Employers should be careful when creating and administering exams to avoid disparate- impact claims by their employees. Check with the Equal Employment Opportunity Commission ("EEOC") which has issued a "Best Practices for Employment Tests and Selections Procedures" when creating examinations. The EEOC guidelines are a valuable resource to help keep employers on legally-sound ground when administering examinations.
Where there is a bias in exam results, employers should carefully and fully investigate whether there are any available alternative practices which would serve the employer's purpose with less of an impact toward any protected class. As long as an employer can show the exam is: (1) job-related and consistent with business necessity; and (2) there is not an available alternative practice with less of a disparate impact, they should accept examination results.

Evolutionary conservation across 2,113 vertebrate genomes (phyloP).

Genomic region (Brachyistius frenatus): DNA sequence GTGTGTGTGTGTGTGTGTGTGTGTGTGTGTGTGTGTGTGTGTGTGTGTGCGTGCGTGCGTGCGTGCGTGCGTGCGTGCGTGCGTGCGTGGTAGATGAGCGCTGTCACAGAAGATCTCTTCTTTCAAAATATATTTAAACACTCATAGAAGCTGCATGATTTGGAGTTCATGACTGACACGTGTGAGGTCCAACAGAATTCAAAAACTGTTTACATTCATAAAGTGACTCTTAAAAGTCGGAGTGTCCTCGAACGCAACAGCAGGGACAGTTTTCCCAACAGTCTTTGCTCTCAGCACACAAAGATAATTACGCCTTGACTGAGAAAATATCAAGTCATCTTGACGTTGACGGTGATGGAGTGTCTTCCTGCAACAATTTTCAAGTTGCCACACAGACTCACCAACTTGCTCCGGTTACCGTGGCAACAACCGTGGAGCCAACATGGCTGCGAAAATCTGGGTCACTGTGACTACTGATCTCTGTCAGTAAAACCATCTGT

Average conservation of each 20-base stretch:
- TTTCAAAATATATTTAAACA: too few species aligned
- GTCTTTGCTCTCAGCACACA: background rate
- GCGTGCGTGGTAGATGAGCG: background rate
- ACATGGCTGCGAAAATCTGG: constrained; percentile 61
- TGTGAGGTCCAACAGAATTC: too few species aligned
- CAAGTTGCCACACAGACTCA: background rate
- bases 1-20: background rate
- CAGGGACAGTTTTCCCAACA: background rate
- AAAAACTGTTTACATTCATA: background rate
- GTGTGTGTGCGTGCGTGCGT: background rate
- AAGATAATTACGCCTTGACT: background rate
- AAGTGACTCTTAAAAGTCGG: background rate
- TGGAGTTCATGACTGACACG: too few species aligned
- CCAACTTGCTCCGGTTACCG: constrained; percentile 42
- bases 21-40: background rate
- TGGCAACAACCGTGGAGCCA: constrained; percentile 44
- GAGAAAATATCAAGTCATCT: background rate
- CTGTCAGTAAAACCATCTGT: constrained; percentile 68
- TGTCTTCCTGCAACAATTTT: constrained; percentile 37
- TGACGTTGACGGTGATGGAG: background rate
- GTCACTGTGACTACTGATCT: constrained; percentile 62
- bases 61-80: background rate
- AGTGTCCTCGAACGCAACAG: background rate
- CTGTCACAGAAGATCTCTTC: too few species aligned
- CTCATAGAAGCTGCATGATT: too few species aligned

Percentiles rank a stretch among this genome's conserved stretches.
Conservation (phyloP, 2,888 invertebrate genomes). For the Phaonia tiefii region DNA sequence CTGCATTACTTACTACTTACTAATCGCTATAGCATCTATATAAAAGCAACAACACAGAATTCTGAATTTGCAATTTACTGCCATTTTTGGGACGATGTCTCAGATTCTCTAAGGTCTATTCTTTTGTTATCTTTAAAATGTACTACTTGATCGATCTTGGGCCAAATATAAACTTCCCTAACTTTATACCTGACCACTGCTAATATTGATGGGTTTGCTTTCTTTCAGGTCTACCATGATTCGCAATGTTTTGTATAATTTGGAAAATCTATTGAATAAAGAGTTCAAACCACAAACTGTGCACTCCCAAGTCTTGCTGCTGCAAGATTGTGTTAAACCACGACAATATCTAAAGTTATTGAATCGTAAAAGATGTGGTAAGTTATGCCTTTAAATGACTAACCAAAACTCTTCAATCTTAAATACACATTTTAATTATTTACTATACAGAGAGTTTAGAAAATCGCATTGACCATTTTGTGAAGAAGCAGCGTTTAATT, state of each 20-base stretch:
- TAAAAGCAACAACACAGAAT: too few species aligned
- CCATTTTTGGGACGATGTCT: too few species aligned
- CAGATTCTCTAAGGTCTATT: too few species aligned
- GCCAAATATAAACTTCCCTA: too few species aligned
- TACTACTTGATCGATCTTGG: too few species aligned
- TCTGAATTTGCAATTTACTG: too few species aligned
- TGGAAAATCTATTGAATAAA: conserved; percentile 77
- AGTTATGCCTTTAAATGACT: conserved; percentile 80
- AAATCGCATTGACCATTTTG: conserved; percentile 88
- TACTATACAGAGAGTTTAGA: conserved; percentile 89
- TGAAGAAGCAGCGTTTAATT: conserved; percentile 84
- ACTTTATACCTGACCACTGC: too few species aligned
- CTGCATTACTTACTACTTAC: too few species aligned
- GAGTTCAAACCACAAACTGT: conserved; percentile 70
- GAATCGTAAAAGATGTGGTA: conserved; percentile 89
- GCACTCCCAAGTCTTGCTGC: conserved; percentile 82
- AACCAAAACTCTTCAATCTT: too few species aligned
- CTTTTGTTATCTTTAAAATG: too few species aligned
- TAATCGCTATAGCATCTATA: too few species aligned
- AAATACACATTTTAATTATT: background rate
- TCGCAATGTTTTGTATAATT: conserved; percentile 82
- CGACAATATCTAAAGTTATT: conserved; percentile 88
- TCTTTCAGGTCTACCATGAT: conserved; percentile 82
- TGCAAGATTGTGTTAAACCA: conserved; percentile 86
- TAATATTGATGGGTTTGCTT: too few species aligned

As numbers alone are not sufficient to justify abandoning a set decision-making process, employers should consider evaluating more factors when making their decisions. Broadening the criteria beyond numerical tests results when making decisions on selection, advancement, and termination can provide a more defensible and sound approach for employers.
Employers should use caution when taking race, or other protected classifications, into consideration when making decisions, even if these decisions are made to try and avoid a race discrimination claim. "Fear of litigation" and "raw racial statistics" alone are not enough to justify intentional race-based decisions affecting employees.
Finally, employers should understand that while the Court has not applied this case to other areas, the logic of the decision seems to be applicable to other practices where an employer might use examinations - e.g. selection and termination. Employers should use the same diligence when administering any type of examination.